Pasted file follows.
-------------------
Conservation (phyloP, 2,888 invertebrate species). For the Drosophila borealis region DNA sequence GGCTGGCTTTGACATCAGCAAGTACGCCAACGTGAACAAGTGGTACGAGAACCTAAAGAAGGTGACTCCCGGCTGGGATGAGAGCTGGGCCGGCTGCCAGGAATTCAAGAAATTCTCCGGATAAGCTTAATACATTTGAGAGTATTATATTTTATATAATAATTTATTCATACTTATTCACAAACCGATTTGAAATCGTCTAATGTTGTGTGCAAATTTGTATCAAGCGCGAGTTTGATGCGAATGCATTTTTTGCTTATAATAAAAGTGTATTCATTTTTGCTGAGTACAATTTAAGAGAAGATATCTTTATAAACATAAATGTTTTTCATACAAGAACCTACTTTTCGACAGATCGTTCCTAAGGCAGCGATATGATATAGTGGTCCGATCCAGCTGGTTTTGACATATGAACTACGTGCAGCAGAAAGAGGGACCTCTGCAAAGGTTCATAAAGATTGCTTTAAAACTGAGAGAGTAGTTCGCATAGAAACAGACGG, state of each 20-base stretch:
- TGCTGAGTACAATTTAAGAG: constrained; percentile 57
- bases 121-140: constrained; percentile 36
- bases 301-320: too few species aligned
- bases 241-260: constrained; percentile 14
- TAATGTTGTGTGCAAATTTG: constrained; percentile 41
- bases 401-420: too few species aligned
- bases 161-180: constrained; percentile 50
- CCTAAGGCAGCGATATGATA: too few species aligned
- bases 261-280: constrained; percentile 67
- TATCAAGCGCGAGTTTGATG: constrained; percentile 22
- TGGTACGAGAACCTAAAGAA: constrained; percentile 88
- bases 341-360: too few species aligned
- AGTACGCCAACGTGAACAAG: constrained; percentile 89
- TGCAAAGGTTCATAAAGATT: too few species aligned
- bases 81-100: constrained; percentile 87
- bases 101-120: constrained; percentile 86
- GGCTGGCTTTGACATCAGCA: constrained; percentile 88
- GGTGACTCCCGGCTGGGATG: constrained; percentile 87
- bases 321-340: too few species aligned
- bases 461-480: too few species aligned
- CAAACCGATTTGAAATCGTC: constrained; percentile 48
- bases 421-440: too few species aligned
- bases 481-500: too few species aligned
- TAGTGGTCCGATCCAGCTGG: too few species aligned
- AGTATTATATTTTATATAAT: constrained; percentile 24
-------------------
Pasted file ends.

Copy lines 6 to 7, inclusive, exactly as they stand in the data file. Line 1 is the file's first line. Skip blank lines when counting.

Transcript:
- TAATGTTGTGTGCAAATTTG: constrained; percentile 41
- bases 401-420: too few species aligned